Digital Advertising Fraud

The most efficient way to host advertising on web pages or social media is through some form of programmatic advertising.  The owner (publisher) of the site sells space to an agent who will fill it with adverts.  The publisher will receive revenue based on click-throughs from the advert or possibly just page impressions.  The agent will be using programmatic advertising to serve adverts that are most appropriate to the audience of the host page, these are more likely to be clicked on and should earn the agent and host the most commission.  The advertising organisations bid for page space on a ‘Cost Per Mille’ (CPM) model; paying for sets of 1,000 impressions.  One of the simplest solutions would be Google AdSense.

This methodology should benefit everyone except perhaps the humble web surfer who will see pages padded with adverts.  The advertiser optimises revenue with adverts targeted to an audience that is most likely to click onto them.  The host does not have to search for appropriate advertisers and is assured that whatever is hosted will have a good chance of generating revenue.  It is no surprise that ways have been found to make money out of the system at the expense of the various bodies involved.

Although the programmatic advertiser should be doing everything possible to prevent their system being exploited or compromised they are in the business of making money from a large number of relatively small transactions. They cannot monitor all of these in detail and will be relying on their software algorithms and the vigilance of their users to keep the system efficient. Any organisation hosting or paying for web and mobile adverts through a computerised delivery system needs to consider the checks and balances in place. They also need to make use of them. The service should provide reports of activity and allow the consumer to make changes on what they host or where. If the wrong messages are appearing on the wrong sites then neither host nor creator will be getting the income or leads they expect from the deal. These issues may be apparent from the URLs where adverts are hosted or the company names of advert creators.

At the front end scammers will create pages whose prime purpose is to host adverts, collect clicks and their revenue. The content of these pages is not going to be of high quality. It might be copied or computer generated. The ‘better’ examples will be constructed to maximise their Google search rank. Another trick is to use look alike URLs. These will all pull traffic away from high quality original content, frustrate the reader and make it harder for genuine creators to get their message across. Original corporate creators may use some degree of click bait content to attract visitors and promote their business model but will need to set a standard above the fraudulent host sites to keep visitors on their pages.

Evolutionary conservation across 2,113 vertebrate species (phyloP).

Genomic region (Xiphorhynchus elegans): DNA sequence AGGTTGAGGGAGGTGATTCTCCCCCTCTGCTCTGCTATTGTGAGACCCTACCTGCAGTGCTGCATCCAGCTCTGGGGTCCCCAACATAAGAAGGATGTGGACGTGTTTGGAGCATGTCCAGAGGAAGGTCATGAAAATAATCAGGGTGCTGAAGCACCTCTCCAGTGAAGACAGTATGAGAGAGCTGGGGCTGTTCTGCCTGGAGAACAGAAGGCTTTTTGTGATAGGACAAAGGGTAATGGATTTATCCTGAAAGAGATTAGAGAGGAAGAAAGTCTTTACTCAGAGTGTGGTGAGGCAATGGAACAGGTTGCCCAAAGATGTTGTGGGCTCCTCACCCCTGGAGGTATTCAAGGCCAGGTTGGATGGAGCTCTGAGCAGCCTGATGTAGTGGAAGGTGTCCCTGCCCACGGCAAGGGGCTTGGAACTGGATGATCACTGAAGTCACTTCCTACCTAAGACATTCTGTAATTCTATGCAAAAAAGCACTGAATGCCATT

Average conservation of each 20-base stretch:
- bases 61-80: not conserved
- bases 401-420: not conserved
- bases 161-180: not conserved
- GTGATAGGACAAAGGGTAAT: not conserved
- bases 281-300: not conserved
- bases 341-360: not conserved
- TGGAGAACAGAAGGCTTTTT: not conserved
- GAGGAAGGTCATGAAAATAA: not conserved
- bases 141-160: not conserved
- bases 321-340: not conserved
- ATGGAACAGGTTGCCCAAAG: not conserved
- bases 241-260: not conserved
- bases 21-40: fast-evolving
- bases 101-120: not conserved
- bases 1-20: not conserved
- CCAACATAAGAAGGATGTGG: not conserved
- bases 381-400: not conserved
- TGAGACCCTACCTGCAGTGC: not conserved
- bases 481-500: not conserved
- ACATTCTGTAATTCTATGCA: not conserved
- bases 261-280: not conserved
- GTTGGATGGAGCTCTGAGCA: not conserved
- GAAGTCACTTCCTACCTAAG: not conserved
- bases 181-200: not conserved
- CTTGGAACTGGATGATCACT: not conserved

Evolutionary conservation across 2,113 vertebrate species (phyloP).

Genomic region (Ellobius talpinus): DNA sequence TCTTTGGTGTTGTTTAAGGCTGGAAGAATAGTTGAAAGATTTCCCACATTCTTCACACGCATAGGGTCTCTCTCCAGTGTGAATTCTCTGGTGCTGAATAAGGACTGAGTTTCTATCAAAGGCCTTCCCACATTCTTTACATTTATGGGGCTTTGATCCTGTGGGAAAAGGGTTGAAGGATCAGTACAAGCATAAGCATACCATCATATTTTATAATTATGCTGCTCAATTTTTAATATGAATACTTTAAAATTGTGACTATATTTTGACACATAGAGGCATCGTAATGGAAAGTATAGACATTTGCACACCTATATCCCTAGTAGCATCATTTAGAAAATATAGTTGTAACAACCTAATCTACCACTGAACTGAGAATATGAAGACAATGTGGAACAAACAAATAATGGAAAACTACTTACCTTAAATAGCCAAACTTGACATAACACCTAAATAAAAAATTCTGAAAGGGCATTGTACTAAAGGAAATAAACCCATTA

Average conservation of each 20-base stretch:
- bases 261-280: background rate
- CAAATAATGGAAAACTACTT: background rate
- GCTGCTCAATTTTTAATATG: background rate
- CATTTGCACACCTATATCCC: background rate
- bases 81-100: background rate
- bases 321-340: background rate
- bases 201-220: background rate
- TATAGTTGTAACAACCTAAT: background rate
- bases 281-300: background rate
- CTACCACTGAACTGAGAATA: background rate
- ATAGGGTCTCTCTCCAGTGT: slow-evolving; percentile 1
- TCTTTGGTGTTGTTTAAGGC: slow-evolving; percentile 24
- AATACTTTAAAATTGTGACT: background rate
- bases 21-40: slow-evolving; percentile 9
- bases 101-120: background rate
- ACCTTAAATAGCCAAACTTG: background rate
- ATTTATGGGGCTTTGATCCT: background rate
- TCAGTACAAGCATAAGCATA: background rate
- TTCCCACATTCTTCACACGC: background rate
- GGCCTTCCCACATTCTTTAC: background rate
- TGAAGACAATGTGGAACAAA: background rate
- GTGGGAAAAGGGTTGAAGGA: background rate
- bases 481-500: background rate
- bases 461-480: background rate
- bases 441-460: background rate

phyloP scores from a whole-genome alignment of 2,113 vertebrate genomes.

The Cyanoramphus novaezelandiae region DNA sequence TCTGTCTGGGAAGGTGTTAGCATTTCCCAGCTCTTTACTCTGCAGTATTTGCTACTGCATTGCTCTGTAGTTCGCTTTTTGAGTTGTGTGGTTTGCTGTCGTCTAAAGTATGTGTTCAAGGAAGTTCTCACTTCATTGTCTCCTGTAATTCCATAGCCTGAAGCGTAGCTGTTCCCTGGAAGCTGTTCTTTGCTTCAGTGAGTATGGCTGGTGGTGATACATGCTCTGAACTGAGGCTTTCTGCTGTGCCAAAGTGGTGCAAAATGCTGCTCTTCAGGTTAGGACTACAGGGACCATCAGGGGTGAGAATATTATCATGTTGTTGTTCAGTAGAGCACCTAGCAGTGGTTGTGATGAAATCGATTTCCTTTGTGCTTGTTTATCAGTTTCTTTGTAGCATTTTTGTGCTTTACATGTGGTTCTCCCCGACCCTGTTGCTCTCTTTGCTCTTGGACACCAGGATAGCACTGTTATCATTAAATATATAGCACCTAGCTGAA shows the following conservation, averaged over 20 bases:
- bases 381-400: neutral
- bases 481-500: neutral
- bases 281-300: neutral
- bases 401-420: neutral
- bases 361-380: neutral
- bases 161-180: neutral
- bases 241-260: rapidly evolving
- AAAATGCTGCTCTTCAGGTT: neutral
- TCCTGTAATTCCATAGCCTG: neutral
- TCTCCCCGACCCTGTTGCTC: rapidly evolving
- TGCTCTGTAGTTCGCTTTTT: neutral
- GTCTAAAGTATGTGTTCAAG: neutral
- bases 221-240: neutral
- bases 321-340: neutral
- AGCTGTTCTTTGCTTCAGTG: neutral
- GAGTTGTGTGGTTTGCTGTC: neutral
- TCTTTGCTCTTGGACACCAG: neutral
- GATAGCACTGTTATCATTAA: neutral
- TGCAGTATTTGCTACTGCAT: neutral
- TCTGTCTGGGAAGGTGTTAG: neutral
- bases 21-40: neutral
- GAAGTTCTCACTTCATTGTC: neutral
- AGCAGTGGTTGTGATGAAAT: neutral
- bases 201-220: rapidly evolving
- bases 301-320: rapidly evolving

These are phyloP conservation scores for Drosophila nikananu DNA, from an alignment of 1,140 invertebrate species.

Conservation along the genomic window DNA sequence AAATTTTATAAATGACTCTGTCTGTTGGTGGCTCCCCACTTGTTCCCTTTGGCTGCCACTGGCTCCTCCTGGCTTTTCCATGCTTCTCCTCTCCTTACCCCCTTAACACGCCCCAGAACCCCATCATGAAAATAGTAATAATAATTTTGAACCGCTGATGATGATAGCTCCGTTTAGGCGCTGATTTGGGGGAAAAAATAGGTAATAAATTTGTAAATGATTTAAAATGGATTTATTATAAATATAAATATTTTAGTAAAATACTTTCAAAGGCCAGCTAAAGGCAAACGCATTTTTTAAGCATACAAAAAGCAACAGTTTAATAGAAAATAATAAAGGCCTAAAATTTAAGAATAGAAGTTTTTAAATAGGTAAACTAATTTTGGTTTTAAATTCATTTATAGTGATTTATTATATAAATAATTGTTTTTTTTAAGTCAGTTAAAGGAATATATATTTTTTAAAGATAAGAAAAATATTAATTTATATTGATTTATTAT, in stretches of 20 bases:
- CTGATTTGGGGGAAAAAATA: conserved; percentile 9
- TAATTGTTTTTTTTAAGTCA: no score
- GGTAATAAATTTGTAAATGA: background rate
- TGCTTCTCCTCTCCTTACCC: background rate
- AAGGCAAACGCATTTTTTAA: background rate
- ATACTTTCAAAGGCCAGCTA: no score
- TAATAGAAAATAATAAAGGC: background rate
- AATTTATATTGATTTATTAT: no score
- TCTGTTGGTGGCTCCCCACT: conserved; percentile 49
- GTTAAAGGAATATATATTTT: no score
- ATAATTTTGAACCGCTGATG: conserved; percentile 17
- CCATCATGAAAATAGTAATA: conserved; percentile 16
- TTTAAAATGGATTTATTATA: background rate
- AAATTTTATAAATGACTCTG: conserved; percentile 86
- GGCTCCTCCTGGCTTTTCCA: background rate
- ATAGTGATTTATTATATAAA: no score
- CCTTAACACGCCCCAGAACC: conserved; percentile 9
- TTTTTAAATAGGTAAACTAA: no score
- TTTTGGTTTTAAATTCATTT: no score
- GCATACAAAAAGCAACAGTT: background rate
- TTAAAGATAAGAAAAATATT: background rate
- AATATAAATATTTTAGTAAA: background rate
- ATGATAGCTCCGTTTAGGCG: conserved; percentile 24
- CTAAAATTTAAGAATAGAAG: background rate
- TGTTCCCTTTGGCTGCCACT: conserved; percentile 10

If the advertising contract is paying by impression rather than click through all the fraudster needs to do is convince the contractor to display an advert. Here is an incentive to display as many adverts as possible with the ultimate extreme being pixel stuffing; reducing the dimensions of each advert to a single pixel. Clearly the author of these adverts is not going to see any click through traffic. Website hosts that are paid by the click can take advantage of click fraud by sending automated clicks to their adverts and pull in the cash. These types of scam not only provide income from their websites but also harm the advert creator as they will be paying for content that will not be converted to income.

The genuine website host is not immune to the fraudster if they rely on automated advert engines. There is some control over the subject of the advert but as this is largely algorithm based there could be unfortunate exceptions with improper placements. The host is at the mercy of the programmatic engine and this could pick up malware. This has been coined the label malvertising and results in compromised adverts hosting malware appearing on the host’s website.

Costs per impression can seem reasonable but with enough traffic they do add up.  The expected conversion rate will never be high but by allowing scammers to hijack the system users are paying for nothing.  In addition fraudulent content can affect the user’s opinion of the brand and its Internet presence.  Relying on the programmatic advertising engine to sort it all out is not enough.  The process needs to be audited and any advertising plan modified to maximise its effect.

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